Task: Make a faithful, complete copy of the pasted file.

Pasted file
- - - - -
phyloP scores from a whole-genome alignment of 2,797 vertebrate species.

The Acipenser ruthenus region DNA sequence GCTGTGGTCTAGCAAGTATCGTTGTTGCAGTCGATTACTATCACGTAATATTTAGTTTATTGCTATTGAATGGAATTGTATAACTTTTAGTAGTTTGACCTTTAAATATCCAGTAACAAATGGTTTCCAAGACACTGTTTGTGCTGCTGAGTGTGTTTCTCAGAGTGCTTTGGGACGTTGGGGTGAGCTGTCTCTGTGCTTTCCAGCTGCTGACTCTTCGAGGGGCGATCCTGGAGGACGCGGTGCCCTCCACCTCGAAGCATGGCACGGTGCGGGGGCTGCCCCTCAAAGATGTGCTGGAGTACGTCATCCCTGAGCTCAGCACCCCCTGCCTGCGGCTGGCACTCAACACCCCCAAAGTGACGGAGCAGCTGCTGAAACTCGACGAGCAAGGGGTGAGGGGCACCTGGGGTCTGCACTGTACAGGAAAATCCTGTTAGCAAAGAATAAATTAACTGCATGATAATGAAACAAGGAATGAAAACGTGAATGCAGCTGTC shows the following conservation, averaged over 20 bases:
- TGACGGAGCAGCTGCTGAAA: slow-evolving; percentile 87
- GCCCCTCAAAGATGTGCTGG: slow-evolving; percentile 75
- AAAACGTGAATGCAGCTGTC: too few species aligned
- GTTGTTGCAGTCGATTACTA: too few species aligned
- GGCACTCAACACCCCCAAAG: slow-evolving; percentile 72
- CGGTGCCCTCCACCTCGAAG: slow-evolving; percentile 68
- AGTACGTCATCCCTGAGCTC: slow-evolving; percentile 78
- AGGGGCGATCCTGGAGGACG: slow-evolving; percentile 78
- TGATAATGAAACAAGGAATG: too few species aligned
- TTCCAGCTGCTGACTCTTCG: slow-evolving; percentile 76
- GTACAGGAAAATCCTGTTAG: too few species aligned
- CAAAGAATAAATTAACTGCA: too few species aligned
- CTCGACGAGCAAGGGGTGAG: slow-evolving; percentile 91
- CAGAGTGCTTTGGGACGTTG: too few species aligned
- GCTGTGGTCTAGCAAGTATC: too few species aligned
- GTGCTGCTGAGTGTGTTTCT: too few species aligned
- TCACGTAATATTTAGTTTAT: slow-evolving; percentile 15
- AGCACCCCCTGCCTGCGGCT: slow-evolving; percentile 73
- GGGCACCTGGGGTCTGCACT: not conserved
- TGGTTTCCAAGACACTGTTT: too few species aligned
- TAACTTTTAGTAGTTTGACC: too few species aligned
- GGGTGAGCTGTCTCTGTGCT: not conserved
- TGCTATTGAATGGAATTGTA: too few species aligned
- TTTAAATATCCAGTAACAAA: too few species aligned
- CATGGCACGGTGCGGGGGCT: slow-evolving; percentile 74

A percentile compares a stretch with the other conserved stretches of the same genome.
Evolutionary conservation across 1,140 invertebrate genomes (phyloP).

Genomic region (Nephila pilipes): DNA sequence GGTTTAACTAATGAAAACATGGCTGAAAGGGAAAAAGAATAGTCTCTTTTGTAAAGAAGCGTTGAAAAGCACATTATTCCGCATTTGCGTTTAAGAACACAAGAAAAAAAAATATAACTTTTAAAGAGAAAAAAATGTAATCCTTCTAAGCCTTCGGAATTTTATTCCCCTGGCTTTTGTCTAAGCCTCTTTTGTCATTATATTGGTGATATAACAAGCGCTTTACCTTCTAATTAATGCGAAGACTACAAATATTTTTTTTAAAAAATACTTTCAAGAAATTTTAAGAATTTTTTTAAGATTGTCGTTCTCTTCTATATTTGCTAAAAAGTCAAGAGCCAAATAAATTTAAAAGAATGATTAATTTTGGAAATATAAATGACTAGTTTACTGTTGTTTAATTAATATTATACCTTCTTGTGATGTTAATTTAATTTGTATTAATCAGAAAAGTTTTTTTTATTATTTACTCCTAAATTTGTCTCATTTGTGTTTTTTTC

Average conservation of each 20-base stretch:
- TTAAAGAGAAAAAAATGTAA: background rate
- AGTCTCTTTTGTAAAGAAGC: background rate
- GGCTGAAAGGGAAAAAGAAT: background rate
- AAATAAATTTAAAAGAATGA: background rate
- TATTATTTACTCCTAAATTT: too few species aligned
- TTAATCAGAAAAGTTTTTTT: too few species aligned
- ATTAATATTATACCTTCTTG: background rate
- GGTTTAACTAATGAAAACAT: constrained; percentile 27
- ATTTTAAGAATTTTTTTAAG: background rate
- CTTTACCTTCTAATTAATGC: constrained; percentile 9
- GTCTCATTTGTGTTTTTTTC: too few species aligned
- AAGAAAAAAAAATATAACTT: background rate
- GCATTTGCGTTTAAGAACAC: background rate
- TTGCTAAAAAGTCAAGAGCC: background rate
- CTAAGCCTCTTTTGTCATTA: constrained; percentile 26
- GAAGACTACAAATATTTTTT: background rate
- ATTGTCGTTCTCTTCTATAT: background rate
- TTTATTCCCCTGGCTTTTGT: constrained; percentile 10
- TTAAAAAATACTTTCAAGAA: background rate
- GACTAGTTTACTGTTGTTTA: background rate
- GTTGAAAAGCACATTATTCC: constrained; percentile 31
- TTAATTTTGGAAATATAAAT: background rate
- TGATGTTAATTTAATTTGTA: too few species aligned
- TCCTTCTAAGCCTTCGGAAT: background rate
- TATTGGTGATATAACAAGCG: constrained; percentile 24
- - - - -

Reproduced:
phyloP scores from a whole-genome alignment of 2,797 vertebrate species.

The Acipenser ruthenus region DNA sequence GCTGTGGTCTAGCAAGTATCGTTGTTGCAGTCGATTACTATCACGTAATATTTAGTTTATTGCTATTGAATGGAATTGTATAACTTTTAGTAGTTTGACCTTTAAATATCCAGTAACAAATGGTTTCCAAGACACTGTTTGTGCTGCTGAGTGTGTTTCTCAGAGTGCTTTGGGACGTTGGGGTGAGCTGTCTCTGTGCTTTCCAGCTGCTGACTCTTCGAGGGGCGATCCTGGAGGACGCGGTGCCCTCCACCTCGAAGCATGGCACGGTGCGGGGGCTGCCCCTCAAAGATGTGCTGGAGTACGTCATCCCTGAGCTCAGCACCCCCTGCCTGCGGCTGGCACTCAACACCCCCAAAGTGACGGAGCAGCTGCTGAAACTCGACGAGCAAGGGGTGAGGGGCACCTGGGGTCTGCACTGTACAGGAAAATCCTGTTAGCAAAGAATAAATTAACTGCATGATAATGAAACAAGGAATGAAAACGTGAATGCAGCTGTC shows the following conservation, averaged over 20 bases:
- TGACGGAGCAGCTGCTGAAA: slow-evolving; percentile 87
- GCCCCTCAAAGATGTGCTGG: slow-evolving; percentile 75
- AAAACGTGAATGCAGCTGTC: too few species aligned
- GTTGTTGCAGTCGATTACTA: too few species aligned
- GGCACTCAACACCCCCAAAG: slow-evolving; percentile 72
- CGGTGCCCTCCACCTCGAAG: slow-evolving; percentile 68
- AGTACGTCATCCCTGAGCTC: slow-evolving; percentile 78
- AGGGGCGATCCTGGAGGACG: slow-evolving; percentile 78
- TGATAATGAAACAAGGAATG: too few species aligned
- TTCCAGCTGCTGACTCTTCG: slow-evolving; percentile 76
- GTACAGGAAAATCCTGTTAG: too few species aligned
- CAAAGAATAAATTAACTGCA: too few species aligned
- CTCGACGAGCAAGGGGTGAG: slow-evolving; percentile 91
- CAGAGTGCTTTGGGACGTTG: too few species aligned
- GCTGTGGTCTAGCAAGTATC: too few species aligned
- GTGCTGCTGAGTGTGTTTCT: too few species aligned
- TCACGTAATATTTAGTTTAT: slow-evolving; percentile 15
- AGCACCCCCTGCCTGCGGCT: slow-evolving; percentile 73
- GGGCACCTGGGGTCTGCACT: not conserved
- TGGTTTCCAAGACACTGTTT: too few species aligned
- TAACTTTTAGTAGTTTGACC: too few species aligned
- GGGTGAGCTGTCTCTGTGCT: not conserved
- TGCTATTGAATGGAATTGTA: too few species aligned
- TTTAAATATCCAGTAACAAA: too few species aligned
- CATGGCACGGTGCGGGGGCT: slow-evolving; percentile 74

A percentile compares a stretch with the other conserved stretches of the same genome.
Evolutionary conservation across 1,140 invertebrate genomes (phyloP).

Genomic region (Nephila pilipes): DNA sequence GGTTTAACTAATGAAAACATGGCTGAAAGGGAAAAAGAATAGTCTCTTTTGTAAAGAAGCGTTGAAAAGCACATTATTCCGCATTTGCGTTTAAGAACACAAGAAAAAAAAATATAACTTTTAAAGAGAAAAAAATGTAATCCTTCTAAGCCTTCGGAATTTTATTCCCCTGGCTTTTGTCTAAGCCTCTTTTGTCATTATATTGGTGATATAACAAGCGCTTTACCTTCTAATTAATGCGAAGACTACAAATATTTTTTTTAAAAAATACTTTCAAGAAATTTTAAGAATTTTTTTAAGATTGTCGTTCTCTTCTATATTTGCTAAAAAGTCAAGAGCCAAATAAATTTAAAAGAATGATTAATTTTGGAAATATAAATGACTAGTTTACTGTTGTTTAATTAATATTATACCTTCTTGTGATGTTAATTTAATTTGTATTAATCAGAAAAGTTTTTTTTATTATTTACTCCTAAATTTGTCTCATTTGTGTTTTTTTC

Average conservation of each 20-base stretch:
- TTAAAGAGAAAAAAATGTAA: background rate
- AGTCTCTTTTGTAAAGAAGC: background rate
- GGCTGAAAGGGAAAAAGAAT: background rate
- AAATAAATTTAAAAGAATGA: background rate
- TATTATTTACTCCTAAATTT: too few species aligned
- TTAATCAGAAAAGTTTTTTT: too few species aligned
- ATTAATATTATACCTTCTTG: background rate
- GGTTTAACTAATGAAAACAT: constrained; percentile 27
- ATTTTAAGAATTTTTTTAAG: background rate
- CTTTACCTTCTAATTAATGC: constrained; percentile 9
- GTCTCATTTGTGTTTTTTTC: too few species aligned
- AAGAAAAAAAAATATAACTT: background rate
- GCATTTGCGTTTAAGAACAC: background rate
- TTGCTAAAAAGTCAAGAGCC: background rate
- CTAAGCCTCTTTTGTCATTA: constrained; percentile 26
- GAAGACTACAAATATTTTTT: background rate
- ATTGTCGTTCTCTTCTATAT: background rate
- TTTATTCCCCTGGCTTTTGT: constrained; percentile 10
- TTAAAAAATACTTTCAAGAA: background rate
- GACTAGTTTACTGTTGTTTA: background rate
- GTTGAAAAGCACATTATTCC: constrained; percentile 31
- TTAATTTTGGAAATATAAAT: background rate
- TGATGTTAATTTAATTTGTA: too few species aligned
- TCCTTCTAAGCCTTCGGAAT: background rate
- TATTGGTGATATAACAAGCG: constrained; percentile 24